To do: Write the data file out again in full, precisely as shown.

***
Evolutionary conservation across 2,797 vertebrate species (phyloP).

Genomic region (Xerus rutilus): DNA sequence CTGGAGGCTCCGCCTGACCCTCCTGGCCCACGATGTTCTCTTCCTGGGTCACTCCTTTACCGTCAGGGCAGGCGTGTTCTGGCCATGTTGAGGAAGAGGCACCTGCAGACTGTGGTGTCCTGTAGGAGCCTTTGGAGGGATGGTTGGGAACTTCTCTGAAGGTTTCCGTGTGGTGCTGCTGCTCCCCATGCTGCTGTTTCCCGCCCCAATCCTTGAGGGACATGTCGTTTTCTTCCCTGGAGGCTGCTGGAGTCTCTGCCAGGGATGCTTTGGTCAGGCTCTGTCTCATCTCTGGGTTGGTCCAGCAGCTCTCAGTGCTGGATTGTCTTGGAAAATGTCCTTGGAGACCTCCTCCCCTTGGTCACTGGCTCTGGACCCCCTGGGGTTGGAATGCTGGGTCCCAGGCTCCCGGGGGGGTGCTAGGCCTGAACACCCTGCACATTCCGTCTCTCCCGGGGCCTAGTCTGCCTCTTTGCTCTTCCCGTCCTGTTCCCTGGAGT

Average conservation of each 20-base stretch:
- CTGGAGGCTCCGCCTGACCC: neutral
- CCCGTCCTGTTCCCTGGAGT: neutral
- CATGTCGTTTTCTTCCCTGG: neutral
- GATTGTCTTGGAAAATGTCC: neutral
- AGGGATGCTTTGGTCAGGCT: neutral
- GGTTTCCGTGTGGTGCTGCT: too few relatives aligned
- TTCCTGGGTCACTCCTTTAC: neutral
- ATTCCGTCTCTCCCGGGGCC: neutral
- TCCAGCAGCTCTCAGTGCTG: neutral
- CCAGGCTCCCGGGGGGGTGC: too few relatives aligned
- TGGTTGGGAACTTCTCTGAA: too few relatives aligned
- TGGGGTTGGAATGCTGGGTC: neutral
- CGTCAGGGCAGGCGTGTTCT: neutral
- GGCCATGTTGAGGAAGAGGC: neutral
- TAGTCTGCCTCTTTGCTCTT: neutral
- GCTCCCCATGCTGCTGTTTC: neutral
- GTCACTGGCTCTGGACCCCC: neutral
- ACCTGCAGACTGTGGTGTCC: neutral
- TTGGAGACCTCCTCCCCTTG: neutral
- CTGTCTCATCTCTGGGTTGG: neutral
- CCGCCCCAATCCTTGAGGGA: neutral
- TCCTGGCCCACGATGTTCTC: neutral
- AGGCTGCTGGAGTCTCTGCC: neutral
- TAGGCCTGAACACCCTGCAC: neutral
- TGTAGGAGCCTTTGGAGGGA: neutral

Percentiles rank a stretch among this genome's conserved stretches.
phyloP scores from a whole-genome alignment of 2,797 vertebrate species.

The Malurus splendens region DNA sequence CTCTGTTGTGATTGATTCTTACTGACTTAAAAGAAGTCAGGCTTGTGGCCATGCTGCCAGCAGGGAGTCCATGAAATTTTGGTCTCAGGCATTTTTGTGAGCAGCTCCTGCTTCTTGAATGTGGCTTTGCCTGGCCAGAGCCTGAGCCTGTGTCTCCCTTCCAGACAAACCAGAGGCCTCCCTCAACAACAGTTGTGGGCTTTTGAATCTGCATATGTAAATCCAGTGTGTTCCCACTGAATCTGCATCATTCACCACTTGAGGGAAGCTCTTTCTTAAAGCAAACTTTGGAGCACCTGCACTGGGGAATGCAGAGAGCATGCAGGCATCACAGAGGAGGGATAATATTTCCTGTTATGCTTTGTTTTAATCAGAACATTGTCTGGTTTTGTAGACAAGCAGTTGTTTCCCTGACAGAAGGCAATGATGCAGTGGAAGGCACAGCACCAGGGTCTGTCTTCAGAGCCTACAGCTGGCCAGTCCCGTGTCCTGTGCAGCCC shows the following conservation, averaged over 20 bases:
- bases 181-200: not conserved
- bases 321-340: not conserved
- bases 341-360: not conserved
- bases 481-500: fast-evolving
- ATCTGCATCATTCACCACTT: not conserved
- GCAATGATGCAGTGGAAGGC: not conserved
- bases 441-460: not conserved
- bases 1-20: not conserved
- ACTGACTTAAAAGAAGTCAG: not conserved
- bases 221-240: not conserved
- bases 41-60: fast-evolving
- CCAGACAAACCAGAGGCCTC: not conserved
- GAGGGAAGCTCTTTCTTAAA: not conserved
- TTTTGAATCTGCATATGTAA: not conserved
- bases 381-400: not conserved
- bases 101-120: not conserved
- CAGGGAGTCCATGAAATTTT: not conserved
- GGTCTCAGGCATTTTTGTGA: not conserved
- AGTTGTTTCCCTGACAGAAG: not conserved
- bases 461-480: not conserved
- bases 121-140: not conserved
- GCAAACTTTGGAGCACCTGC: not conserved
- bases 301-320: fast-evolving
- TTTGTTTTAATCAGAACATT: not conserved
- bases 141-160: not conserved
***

Evolutionary conservation across 2,797 vertebrate species (phyloP).

Genomic region (Xerus rutilus): DNA sequence CTGGAGGCTCCGCCTGACCCTCCTGGCCCACGATGTTCTCTTCCTGGGTCACTCCTTTACCGTCAGGGCAGGCGTGTTCTGGCCATGTTGAGGAAGAGGCACCTGCAGACTGTGGTGTCCTGTAGGAGCCTTTGGAGGGATGGTTGGGAACTTCTCTGAAGGTTTCCGTGTGGTGCTGCTGCTCCCCATGCTGCTGTTTCCCGCCCCAATCCTTGAGGGACATGTCGTTTTCTTCCCTGGAGGCTGCTGGAGTCTCTGCCAGGGATGCTTTGGTCAGGCTCTGTCTCATCTCTGGGTTGGTCCAGCAGCTCTCAGTGCTGGATTGTCTTGGAAAATGTCCTTGGAGACCTCCTCCCCTTGGTCACTGGCTCTGGACCCCCTGGGGTTGGAATGCTGGGTCCCAGGCTCCCGGGGGGGTGCTAGGCCTGAACACCCTGCACATTCCGTCTCTCCCGGGGCCTAGTCTGCCTCTTTGCTCTTCCCGTCCTGTTCCCTGGAGT

Average conservation of each 20-base stretch:
- CTGGAGGCTCCGCCTGACCC: neutral
- CCCGTCCTGTTCCCTGGAGT: neutral
- CATGTCGTTTTCTTCCCTGG: neutral
- GATTGTCTTGGAAAATGTCC: neutral
- AGGGATGCTTTGGTCAGGCT: neutral
- GGTTTCCGTGTGGTGCTGCT: too few relatives aligned
- TTCCTGGGTCACTCCTTTAC: neutral
- ATTCCGTCTCTCCCGGGGCC: neutral
- TCCAGCAGCTCTCAGTGCTG: neutral
- CCAGGCTCCCGGGGGGGTGC: too few relatives aligned
- TGGTTGGGAACTTCTCTGAA: too few relatives aligned
- TGGGGTTGGAATGCTGGGTC: neutral
- CGTCAGGGCAGGCGTGTTCT: neutral
- GGCCATGTTGAGGAAGAGGC: neutral
- TAGTCTGCCTCTTTGCTCTT: neutral
- GCTCCCCATGCTGCTGTTTC: neutral
- GTCACTGGCTCTGGACCCCC: neutral
- ACCTGCAGACTGTGGTGTCC: neutral
- TTGGAGACCTCCTCCCCTTG: neutral
- CTGTCTCATCTCTGGGTTGG: neutral
- CCGCCCCAATCCTTGAGGGA: neutral
- TCCTGGCCCACGATGTTCTC: neutral
- AGGCTGCTGGAGTCTCTGCC: neutral
- TAGGCCTGAACACCCTGCAC: neutral
- TGTAGGAGCCTTTGGAGGGA: neutral

Percentiles rank a stretch among this genome's conserved stretches.
phyloP scores from a whole-genome alignment of 2,797 vertebrate species.

The Malurus splendens region DNA sequence CTCTGTTGTGATTGATTCTTACTGACTTAAAAGAAGTCAGGCTTGTGGCCATGCTGCCAGCAGGGAGTCCATGAAATTTTGGTCTCAGGCATTTTTGTGAGCAGCTCCTGCTTCTTGAATGTGGCTTTGCCTGGCCAGAGCCTGAGCCTGTGTCTCCCTTCCAGACAAACCAGAGGCCTCCCTCAACAACAGTTGTGGGCTTTTGAATCTGCATATGTAAATCCAGTGTGTTCCCACTGAATCTGCATCATTCACCACTTGAGGGAAGCTCTTTCTTAAAGCAAACTTTGGAGCACCTGCACTGGGGAATGCAGAGAGCATGCAGGCATCACAGAGGAGGGATAATATTTCCTGTTATGCTTTGTTTTAATCAGAACATTGTCTGGTTTTGTAGACAAGCAGTTGTTTCCCTGACAGAAGGCAATGATGCAGTGGAAGGCACAGCACCAGGGTCTGTCTTCAGAGCCTACAGCTGGCCAGTCCCGTGTCCTGTGCAGCCC shows the following conservation, averaged over 20 bases:
- bases 181-200: not conserved
- bases 321-340: not conserved
- bases 341-360: not conserved
- bases 481-500: fast-evolving
- ATCTGCATCATTCACCACTT: not conserved
- GCAATGATGCAGTGGAAGGC: not conserved
- bases 441-460: not conserved
- bases 1-20: not conserved
- ACTGACTTAAAAGAAGTCAG: not conserved
- bases 221-240: not conserved
- bases 41-60: fast-evolving
- CCAGACAAACCAGAGGCCTC: not conserved
- GAGGGAAGCTCTTTCTTAAA: not conserved
- TTTTGAATCTGCATATGTAA: not conserved
- bases 381-400: not conserved
- bases 101-120: not conserved
- CAGGGAGTCCATGAAATTTT: not conserved
- GGTCTCAGGCATTTTTGTGA: not conserved
- AGTTGTTTCCCTGACAGAAG: not conserved
- bases 461-480: not conserved
- bases 121-140: not conserved
- GCAAACTTTGGAGCACCTGC: not conserved
- bases 301-320: fast-evolving
- TTTGTTTTAATCAGAACATT: not conserved
- bases 141-160: not conserved